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The Laplace Transform Operator

A particular kind of integral transformation is known as the Laplace transformation,


denoted by L. The definition of this operator is

The result—called the Laplace transform of f—will be a function of p, so in general,

Example 1: Find the Laplace transform of the function f( x) = x.

By definition,

Integrating by parts yields


Therefore, the function F( p) = 1/ p 2 is the Laplace transform of the function f( x) = x.
[Technical note: The convergence of the improper integral here depends on p being
positive, since only then will ( x/p) e − px and e − px approach a finite limit (namely 0) as x →
∞. Therefore, the Laplace transform of f( x) = x is defined only for p > 0.]

In general, it can be shown that for any nonnegative integer n,

Like the operators D and I—indeed, like all operators—the Laplace transform operator L
acts on a function to produce another function. Furthermore, since
and

the Laplace transform operator L is also linear.

[Technical note: Just as not all functions have derivatives or integrals, not all functions
have Laplace transforms. For a function f to have a Laplace transform, it is sufficient that f(
x) be continuous (or at least piecewise continuous) for x ≥ 0 and of exponential order
(which means that for some constants c and λ, the inequality holds for all x).
Any bounded function (that is, any function f that always satisfies | f( x)| ≤ M for some M ≥
0) is automatically of exponential order (just take c = M and λ = 0 in the defining
inequality). Therefore, sin kx and cos kx each have a Laplace transform, since they are
continuous and bounded functions. Furthermore, any function of the form e kx , as well as
any polynomial, is continuous and, although unbounded, is of exponential order and
therefore has a Laplace transform. In short, most of the functions you are likely to
encounter in practice will have Laplace transforms.]

Example 2: Find the Laplace transform of the function f( x) = x 3 – 4 x + 2.

Recall form the first statement following Example 1 that the Laplace transform of f( x) = x n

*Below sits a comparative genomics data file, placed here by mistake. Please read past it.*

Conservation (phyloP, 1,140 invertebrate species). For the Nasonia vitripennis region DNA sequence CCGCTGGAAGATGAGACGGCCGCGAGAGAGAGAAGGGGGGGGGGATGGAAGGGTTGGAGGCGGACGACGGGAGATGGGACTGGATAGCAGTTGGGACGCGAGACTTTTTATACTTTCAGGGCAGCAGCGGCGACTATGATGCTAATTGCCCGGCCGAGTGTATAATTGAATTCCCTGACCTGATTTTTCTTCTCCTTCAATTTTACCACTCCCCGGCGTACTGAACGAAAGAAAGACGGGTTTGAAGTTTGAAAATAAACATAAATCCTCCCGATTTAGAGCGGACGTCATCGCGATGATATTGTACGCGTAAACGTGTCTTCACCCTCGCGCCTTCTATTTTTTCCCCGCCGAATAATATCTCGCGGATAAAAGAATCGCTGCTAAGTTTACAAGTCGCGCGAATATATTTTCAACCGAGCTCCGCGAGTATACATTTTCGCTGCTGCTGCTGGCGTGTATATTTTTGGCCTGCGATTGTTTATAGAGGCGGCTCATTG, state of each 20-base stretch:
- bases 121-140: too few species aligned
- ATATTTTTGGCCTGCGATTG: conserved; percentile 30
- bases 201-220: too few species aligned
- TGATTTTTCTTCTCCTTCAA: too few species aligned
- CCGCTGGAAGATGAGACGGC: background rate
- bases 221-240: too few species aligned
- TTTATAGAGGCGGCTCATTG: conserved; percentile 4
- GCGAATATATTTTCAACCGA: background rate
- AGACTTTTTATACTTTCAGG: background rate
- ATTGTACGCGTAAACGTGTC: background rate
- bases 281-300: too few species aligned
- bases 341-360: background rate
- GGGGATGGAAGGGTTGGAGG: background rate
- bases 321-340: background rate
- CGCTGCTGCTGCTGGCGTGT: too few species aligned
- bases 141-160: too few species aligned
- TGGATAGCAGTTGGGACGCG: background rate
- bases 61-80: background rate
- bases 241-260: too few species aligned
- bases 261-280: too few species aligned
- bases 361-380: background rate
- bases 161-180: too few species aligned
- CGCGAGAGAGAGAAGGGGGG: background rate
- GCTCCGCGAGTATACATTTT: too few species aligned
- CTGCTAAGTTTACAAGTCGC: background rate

is F( p) = n!/ p n + 1 . Therefore, since the Laplace transform operator L is linear,
Example 3: Determine the Laplace transform of f( x) = e kx .

Apply the definition and perform the integration:

In order for this improper integral to converge, the coefficient ( p – k) in the exponential
must be positive (recall the technical note in Example 1). Thus, for p > k, the calculation
yields
Example 4: Find the Laplace transform of f( x) = sin kx.

By definition,

This integral is evaluated by performing integration by parts twice, as follows:

so
Therefore,

for p > 0. By a similar calculation, it can be shown that


Example 5: Determine the Laplace transform of the function

pictured in Figure 1:

Figure 1

This is an example of a step function. It is not continuous, but it is piecewise continuous,


and since it is bounded, it is certainly of exponential order. Therefore, it has a Laplace
transform.
Table 1 assembles the Laplace transforms of a few of the most frequently encountered
functions, as well as some of the important properties of the Laplace transform operator L.
Example 6: Use Table 1 to find the Laplace transform of f( x) = sin 2 x.

Invoking the trigonometric identity

linearity of L implies

Example 7: Use Table 1 to find the Laplace transform of g( x) x 3 e 5x.

The presence of the factor e 5x suggests using the shifting formula with k = 5. Since
the shifting formula says that the Laplace transform of f( x) e 5x = x 3 e 5x is equal to F( P –
5). In other words, the Laplace transform of x 3 e 5x is equal to the Laplace transform of x 3
with the argument p shifted to p – 5:

Example 8: Use Table 1 to find Laplace transform of f( x) = e −2x sin x – 3.

First, since L [sin x] = 1/( p 2 + 1), the shifting formula (with k = −2) says

Now, because L[3] = 3 · L[1] = 3/ p, linearity implies


Example 9: Use Table 1 to find a continuous function whose Laplace transform is F( p) =
12/ p 5.

This example introduces the idea of the inverse Laplace transform operator,, L −1. The
operator L −1 will “un‐do” the action of L. Symbolically,

If you think of the operator L as changing f( x) into F( p), then the operator L −1 just
changes F( P) back into f( x). Like L, the inverse operator L −1 is linear.

More formally, the result of applying L −1 a function F( p) is to recover the continuous


function f( x) whose Laplace transform is the given F( p). [This situation should remind
remind you of the operators D and I (which are, basically, inverses of one another). Each
will un‐do the action of the other in the sense that if, say, I changes f( x) into F( x), then D
will change F( x) back into f( x). In other words, D = I −1, so if you apply I and then D,
you're back where you started.]

Using Table 1 (reading it from to left),

Example 10: Find the continuous function whose Laplace transform is F( p) = 1/( p 2 – 1).

By partial fraction decomposition,


Therefore, by linearity of L −1,

Example 11: Determine

First, note that p has been shifted to p + 2 = p – (‐2). Therefore, since


the shifting formula (with k = −2) implies

Example 12: Evaluate

Although p 2 – 6 p + 25 cannot be factored over the integers, it can be expressed as the sum
of two squares:

Therefore,